What is the difference between brown and white sugar?

Brown sugar results from the presence of molasses. When sugar has been extracted from the juice of the beet or cane plant, a strong tasting black syrup (known as molasses) remains. The molasses is completely removed to produce white sugar. The more molasses that there is in the brown sugar, the darker the colour, the stickier the texture and stronger the flavour. For example, soft dark brown sugar contains more molasses than soft light brown sugar, and therefore has a darker colour.

Is the sugar in fruit the same as sugar added to baked goods?

Sugar can be categorised into intrinsic sugars or extrinsic sugars (free sugars). Intrinsic sugars refer to sugars that exist within the cell walls of a plant. These sugars are encapsulated by the fruit or vegetable cell wall and tend to be digested more slowly and take longer to enter the blood stream than free sugars.

Extrinsic sugars, or free sugars, have been released from the cells of the plant such as when oranges are juiced and the cell walls are broken. The World Health Organisation, defines “free sugars” as all monosaccha­rides and disaccharides added to foods by the manufacturer, cook or consumer, plus the sugars that are naturally present in honey, syrups and fruit juices.(WHO) All sugars are metabolised in the same way once digested but the rate of digestion to when glucose enters the blood stream depends on a number of factors including the form in which it has entered the body.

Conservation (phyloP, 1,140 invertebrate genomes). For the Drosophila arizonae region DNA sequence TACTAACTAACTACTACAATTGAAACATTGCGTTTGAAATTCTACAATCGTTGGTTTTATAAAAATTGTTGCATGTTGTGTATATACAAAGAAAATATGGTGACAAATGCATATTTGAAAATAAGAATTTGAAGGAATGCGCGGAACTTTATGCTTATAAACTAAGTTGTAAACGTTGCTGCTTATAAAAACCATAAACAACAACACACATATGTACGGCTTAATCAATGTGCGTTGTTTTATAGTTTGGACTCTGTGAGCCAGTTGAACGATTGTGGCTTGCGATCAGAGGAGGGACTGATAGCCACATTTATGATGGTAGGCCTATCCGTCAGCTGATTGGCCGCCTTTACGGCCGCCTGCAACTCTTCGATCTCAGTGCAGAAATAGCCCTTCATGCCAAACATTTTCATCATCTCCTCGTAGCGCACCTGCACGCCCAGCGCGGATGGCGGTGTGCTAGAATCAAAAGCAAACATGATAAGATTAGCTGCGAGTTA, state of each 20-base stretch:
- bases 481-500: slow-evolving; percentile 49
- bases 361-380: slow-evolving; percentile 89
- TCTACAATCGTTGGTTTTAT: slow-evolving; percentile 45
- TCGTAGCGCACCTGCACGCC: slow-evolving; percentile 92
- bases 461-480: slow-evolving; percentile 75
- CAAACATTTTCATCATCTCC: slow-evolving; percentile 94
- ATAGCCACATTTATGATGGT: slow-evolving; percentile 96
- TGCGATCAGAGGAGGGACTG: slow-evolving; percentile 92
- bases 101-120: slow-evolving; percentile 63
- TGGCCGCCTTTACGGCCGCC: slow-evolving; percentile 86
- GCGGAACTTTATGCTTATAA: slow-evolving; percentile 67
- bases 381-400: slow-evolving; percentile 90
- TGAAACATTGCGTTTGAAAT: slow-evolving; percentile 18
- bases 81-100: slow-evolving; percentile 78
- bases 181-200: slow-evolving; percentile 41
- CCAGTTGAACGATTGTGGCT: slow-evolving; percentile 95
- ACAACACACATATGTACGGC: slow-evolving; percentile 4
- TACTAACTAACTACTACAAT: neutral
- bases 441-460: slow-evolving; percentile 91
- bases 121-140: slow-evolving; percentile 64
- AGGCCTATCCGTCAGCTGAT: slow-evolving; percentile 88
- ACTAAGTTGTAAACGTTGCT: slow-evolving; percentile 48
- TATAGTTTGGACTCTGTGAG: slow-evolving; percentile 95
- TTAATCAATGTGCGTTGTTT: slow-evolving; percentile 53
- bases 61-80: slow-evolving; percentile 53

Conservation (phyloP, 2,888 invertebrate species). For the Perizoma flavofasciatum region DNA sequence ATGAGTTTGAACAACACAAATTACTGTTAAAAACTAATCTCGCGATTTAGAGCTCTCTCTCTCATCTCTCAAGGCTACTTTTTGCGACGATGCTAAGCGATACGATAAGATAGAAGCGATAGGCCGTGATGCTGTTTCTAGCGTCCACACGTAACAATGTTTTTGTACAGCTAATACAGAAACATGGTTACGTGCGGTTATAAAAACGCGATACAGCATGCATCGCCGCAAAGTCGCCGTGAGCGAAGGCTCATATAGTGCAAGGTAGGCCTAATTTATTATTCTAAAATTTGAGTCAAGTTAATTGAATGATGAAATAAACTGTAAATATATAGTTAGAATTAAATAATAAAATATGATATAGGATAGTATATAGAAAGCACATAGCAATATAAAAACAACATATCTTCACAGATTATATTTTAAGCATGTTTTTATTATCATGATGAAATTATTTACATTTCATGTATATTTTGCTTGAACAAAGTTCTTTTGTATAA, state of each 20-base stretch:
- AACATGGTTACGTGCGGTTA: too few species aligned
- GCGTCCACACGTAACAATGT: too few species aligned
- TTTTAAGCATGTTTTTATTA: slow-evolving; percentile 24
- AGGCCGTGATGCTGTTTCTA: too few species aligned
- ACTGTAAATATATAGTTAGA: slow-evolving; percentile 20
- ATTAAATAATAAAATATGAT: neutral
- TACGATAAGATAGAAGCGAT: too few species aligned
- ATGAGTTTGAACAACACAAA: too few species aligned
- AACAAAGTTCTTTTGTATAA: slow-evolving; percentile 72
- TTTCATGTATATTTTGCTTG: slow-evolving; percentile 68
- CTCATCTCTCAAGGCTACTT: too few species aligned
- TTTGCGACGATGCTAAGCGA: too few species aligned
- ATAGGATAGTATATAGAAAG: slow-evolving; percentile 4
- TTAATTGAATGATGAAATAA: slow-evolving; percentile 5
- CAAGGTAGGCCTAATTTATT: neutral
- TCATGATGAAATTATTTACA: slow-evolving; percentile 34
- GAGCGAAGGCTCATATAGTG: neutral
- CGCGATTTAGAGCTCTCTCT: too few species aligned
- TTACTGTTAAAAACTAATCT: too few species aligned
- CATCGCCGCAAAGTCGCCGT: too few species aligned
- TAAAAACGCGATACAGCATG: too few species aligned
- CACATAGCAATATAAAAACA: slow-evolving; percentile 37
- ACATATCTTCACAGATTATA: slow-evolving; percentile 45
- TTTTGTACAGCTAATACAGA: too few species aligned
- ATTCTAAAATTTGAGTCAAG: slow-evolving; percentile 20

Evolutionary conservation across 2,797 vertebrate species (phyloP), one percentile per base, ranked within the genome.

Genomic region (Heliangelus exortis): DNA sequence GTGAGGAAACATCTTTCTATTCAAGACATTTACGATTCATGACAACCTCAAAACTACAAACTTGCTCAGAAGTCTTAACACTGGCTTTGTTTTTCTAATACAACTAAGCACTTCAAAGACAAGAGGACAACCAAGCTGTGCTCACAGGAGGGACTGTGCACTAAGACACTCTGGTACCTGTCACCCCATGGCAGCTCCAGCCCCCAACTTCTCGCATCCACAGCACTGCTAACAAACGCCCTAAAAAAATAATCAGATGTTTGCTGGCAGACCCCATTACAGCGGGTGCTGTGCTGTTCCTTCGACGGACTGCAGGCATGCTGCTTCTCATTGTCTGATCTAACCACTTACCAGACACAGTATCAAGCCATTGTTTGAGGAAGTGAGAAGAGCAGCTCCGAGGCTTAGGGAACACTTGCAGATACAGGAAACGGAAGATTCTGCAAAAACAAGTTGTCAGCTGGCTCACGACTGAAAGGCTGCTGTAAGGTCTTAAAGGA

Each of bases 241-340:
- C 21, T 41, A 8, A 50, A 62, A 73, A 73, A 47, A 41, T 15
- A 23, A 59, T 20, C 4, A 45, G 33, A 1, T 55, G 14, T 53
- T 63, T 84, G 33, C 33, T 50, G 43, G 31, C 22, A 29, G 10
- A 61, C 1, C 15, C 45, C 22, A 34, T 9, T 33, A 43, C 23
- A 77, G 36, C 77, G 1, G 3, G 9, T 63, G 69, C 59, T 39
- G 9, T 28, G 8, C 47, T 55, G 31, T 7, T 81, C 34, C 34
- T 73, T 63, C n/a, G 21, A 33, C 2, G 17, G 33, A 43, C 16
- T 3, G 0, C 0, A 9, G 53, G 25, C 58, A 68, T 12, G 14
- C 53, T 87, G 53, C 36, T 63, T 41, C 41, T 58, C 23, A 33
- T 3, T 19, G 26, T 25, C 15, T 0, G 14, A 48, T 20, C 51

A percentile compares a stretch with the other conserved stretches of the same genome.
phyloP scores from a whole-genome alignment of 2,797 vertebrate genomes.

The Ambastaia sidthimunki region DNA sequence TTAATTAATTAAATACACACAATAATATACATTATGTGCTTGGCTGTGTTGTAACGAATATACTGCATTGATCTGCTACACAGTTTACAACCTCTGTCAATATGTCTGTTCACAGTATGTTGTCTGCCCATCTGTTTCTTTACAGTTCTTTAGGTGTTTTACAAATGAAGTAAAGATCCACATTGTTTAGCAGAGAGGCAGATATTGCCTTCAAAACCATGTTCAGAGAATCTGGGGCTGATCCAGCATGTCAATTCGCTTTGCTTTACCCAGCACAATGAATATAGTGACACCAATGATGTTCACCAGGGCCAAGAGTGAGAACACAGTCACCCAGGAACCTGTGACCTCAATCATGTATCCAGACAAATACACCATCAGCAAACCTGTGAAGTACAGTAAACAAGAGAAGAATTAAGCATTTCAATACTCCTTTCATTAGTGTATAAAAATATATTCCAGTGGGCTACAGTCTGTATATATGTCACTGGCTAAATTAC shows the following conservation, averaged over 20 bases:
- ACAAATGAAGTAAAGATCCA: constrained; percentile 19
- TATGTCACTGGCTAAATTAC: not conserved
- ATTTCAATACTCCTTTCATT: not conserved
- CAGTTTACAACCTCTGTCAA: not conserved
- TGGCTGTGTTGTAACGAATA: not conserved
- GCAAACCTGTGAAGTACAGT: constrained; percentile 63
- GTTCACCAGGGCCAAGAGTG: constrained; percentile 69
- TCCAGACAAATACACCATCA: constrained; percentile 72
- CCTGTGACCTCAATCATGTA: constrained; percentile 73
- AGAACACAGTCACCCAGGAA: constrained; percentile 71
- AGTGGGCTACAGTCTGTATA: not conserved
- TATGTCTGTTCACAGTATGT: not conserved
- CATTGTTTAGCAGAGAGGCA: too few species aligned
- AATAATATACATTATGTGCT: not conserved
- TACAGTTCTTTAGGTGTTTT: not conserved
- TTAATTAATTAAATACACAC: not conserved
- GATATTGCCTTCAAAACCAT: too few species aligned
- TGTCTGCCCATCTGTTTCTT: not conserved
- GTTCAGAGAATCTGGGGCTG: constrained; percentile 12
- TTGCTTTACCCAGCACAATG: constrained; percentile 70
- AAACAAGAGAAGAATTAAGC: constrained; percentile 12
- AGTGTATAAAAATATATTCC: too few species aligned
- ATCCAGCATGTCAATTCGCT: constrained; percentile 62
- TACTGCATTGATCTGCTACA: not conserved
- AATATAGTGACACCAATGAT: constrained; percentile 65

Why do we add sugar to our food?

Sugar has a number of important uses in food production. It plays a key role in enhancing the flavour, acting as a preservative or as a bulking agent in a variety of foods.

  • One of the main uses of sugar in baking and cooking is to enhance flavour. Sugar offers a lovely sweet taste that can be used to counter acidic and bitter tastes.
  • Sugar acts as a preservative. The high sugar content in jams, marmalades and other syrupy fruit desserts prevents microbial growth and spoilage, and makes these foods last longer.
  • Sugars provide volume to cakes and biscuits. Also, the combination of sugar with a gelling agent such as pectin is responsible for the jelly texture of jams.
  • Another function of sugar in baking is to add colour. The golden-brown crust of baked products, such as biscuits and toasted bread, is due to a reaction that occurs under heat between sugars and proteins.

 

Sugar and Health

Does eating sugar lead to weight gain?

“Obesity results from an imbalance between energy intake and energy expenditure.” Excessive intake of energy with little energy expenditure leads to weight gain and obesity. The key word in this sentence is excessive. Simply put, too much energy in and not enough energy out will lead to weight gain. Foods that are high in fat or added sugars and low in fibre, contribute most to increased weight gain.” It is therefore important to consider the composition of the foods that you consume and the frequency of consumption. Sugar should be eaten in moderation and enjoyed as part of a healthy balanced diet.